School of Engineering


First row from left: Ms Dlamini, Prof Afullo, Ms Mbunjana. Second row from left: Dr Gowthaman, Dr Elmezughi, Prof Xu, Mr Chemwenu, Prof Walingo, Prof Khan, Prof Kumar, Prof Bhero, Prof Pillay and Mr Nqayi.

CRART Quarter Century Anniversary Commemorated

The discipline of Electrical, Electronic and Computer Engineering (EECE) recently joined in the celebration of the Centre of Radio Access & Rural Technologies (CRART) at the University of KwaZulu-Natal, Howard College.

On Friday 26th August 2022, the CRART Centre held a six-hour programme to commemorate the 25th anniversary of the founding of the Telkom Centre of Excellence in 1997. Those invited for the programme included: The School of Engineering Management Committee (SMC) led by the Dean, Professor Glen Bright, members of the CRART academic staff, staff from the School of Engineering’s Higher Degrees Office, postgraduate students within the EECE Discipline, and final year students in EECE who potentially could join the CRART postgraduate programmes in 2023.

More than 20 undergraduate students attended the event. There were speeches by EECE Academic Leader Prof Tom Walingo,  Prof Bright, Academic Leader for Teaching and Learning Prof Jules Tapamo, Academic Leader for Research and Higher Degrees Prof Akshay Saha; School Operations Manager Mr Ronal Thakurpersad, and incoming Head of CRART, Prof Hongjun Xu.

Saha highlighted how CRART had shaped students in producing quality research, whilst words of appreciation were shared to mark Prof Thomas Afullo’s farewell.  ‘You brought a colourful character and I walk in your shadow,’ said Bright.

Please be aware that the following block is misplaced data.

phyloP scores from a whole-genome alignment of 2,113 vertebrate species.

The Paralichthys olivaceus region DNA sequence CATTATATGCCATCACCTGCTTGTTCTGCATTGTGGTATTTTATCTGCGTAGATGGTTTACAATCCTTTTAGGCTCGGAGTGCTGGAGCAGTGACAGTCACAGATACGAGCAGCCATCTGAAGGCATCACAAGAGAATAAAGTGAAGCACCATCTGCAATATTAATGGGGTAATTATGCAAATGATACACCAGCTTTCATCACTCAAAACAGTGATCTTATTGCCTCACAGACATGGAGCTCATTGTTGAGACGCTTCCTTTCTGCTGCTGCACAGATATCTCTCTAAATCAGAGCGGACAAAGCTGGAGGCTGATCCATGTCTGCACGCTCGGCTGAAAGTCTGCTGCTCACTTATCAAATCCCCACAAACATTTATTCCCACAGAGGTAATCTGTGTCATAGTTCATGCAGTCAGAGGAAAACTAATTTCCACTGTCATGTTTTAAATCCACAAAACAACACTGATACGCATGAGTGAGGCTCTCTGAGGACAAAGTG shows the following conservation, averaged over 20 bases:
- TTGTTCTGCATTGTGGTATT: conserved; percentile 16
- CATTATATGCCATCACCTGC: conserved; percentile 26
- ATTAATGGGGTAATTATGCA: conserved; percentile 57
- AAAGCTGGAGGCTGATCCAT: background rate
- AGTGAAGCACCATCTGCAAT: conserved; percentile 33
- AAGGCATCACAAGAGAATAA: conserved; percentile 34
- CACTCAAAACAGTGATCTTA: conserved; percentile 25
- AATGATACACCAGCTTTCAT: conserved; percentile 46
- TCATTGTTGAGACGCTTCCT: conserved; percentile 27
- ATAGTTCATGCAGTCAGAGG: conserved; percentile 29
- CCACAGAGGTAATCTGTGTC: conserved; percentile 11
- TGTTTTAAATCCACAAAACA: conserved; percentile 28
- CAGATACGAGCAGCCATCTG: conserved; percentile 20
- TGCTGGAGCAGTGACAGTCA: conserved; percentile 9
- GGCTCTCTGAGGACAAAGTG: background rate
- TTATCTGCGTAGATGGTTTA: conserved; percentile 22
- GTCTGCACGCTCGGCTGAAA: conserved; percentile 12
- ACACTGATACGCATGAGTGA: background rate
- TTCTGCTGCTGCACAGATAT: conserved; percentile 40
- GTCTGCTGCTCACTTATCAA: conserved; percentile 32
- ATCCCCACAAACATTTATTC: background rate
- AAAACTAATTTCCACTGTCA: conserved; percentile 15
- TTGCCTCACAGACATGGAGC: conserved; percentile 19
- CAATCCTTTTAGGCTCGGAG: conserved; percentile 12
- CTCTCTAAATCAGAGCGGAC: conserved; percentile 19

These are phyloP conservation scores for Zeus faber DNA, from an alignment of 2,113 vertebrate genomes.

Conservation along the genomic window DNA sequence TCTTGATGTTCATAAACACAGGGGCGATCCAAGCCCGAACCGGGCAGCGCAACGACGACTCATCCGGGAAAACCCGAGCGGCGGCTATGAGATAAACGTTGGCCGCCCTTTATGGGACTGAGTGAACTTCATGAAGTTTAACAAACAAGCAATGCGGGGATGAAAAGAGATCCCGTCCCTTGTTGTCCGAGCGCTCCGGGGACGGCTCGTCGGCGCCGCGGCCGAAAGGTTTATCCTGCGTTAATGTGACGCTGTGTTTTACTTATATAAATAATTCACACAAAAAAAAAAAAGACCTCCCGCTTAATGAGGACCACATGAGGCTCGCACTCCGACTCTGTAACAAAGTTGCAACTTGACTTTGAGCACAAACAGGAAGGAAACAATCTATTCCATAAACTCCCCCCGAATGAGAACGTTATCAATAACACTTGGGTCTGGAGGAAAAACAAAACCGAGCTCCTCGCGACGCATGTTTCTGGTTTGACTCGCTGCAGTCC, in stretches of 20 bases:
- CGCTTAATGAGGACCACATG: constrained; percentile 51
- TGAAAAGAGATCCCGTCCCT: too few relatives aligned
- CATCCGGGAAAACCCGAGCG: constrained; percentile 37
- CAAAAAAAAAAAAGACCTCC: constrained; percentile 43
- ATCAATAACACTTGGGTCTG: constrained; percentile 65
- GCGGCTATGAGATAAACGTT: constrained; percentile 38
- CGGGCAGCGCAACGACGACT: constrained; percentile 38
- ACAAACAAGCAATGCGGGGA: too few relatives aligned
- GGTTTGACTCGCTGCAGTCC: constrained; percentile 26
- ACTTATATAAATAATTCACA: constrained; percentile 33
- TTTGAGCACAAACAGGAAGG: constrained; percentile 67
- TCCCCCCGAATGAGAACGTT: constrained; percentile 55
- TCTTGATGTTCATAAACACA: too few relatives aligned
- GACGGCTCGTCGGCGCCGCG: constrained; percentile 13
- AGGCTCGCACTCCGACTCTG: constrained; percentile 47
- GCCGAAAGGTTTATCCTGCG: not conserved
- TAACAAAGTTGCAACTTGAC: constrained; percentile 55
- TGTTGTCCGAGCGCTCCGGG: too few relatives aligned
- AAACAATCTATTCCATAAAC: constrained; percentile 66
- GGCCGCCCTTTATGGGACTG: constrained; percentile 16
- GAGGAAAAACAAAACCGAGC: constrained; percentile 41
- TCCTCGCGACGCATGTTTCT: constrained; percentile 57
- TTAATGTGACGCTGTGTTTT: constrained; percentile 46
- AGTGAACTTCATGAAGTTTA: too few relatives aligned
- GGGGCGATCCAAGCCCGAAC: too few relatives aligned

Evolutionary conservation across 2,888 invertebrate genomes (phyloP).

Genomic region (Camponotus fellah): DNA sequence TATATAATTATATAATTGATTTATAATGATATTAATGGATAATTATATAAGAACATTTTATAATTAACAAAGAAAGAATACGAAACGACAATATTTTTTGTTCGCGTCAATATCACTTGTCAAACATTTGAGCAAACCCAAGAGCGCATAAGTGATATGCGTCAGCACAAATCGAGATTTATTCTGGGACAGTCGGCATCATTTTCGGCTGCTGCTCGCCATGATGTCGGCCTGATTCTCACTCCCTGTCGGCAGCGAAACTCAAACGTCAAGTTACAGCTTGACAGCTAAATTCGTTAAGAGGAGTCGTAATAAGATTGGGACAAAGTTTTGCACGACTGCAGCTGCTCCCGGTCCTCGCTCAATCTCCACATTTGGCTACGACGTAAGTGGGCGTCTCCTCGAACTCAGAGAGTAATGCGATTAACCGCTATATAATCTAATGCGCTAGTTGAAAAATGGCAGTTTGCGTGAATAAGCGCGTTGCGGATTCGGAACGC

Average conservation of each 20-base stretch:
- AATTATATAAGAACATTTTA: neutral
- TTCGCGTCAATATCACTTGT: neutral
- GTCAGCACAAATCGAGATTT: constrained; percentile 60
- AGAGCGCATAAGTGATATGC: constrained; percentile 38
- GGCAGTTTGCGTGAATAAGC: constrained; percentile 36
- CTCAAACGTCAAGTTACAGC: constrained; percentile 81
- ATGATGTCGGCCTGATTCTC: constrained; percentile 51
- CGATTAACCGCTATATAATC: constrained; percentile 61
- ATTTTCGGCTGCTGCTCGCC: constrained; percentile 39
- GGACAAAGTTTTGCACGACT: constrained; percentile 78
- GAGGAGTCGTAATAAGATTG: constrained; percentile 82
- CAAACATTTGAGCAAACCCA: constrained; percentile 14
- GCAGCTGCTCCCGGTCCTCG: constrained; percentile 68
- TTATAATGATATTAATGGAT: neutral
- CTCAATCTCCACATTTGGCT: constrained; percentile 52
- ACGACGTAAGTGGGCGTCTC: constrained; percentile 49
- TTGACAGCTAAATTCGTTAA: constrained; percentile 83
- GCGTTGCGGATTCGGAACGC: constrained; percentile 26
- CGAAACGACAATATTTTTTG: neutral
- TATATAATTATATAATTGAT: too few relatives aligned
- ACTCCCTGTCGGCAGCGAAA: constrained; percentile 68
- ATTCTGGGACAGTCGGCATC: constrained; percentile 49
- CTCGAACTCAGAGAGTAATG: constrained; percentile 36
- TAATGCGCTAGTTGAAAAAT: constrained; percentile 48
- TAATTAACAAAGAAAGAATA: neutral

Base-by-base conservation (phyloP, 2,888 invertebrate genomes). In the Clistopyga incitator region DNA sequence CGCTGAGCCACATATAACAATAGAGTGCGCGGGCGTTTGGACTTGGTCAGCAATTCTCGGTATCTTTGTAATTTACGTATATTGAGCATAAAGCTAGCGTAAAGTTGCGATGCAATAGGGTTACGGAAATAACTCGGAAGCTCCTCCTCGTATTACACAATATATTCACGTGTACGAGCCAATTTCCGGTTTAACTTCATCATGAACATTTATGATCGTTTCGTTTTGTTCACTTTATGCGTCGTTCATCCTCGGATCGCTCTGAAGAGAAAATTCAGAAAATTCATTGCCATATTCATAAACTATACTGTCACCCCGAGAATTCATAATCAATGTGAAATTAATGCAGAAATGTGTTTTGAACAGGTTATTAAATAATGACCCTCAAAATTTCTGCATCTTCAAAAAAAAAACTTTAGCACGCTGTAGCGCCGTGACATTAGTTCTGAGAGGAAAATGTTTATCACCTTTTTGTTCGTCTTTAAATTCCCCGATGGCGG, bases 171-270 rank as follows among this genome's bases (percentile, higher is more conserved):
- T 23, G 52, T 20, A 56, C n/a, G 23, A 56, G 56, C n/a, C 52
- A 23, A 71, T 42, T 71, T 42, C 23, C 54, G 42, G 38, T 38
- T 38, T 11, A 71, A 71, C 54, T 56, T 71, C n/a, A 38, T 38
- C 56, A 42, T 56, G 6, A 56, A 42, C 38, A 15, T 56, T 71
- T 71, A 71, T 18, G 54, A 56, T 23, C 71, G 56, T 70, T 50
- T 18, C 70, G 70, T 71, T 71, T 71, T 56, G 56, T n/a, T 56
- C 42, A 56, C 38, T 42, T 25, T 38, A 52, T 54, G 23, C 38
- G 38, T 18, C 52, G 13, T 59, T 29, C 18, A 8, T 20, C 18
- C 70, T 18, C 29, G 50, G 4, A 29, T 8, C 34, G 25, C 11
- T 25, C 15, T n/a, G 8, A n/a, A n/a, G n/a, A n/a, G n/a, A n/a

The Centre of Radio Access & Rural Technologies is sponsored by Telkom South Africa, Alcatel Lucent and now Nokia. It was established in the School of Engineering in 1998.

‘We had Radio Access at the University of Durban-Westville (UDW), now known as the University of KwaZulu-Natal Westville Campus, and Rural Technology at Natal University (NU), now known as Howard College, but these two centres were combined in 2009,’ said Afullo.

CRART has enabled many postgraduate students to produce quality papers and has equipped them with the high skill levels needed for industry.

‘CRART aimed to produce skilled people for the telecommunications sector,’ explained Afullo. ‘Telkom came up with the concept of a Centre of Excellence that would develop programmes at the postgraduate level, as this would produce skills relevant to the growing telecommunications industry.’

Approximately 180 full-time postgraduate students have benefited from this programme.  ‘Telkom provides generous research funding annually,’ said Afullo.

Afullo urged undergraduates to join the CRART Centre for postgraduate studies as it would give them a platform to test their work with peer groups and receive input from fellow students.  MSc and PhD bursaries were available.  ‘The target should be 10 new South African students per year,’ he said.

Each of the 14 CRART academic staff was given a chance to highlight their research area, so that undergraduate students could be exposed to the plethora of choices available.

After the presentations, all attendees were invited to refreshments courtesy of the CRART.

Words:  Wendy Mngadi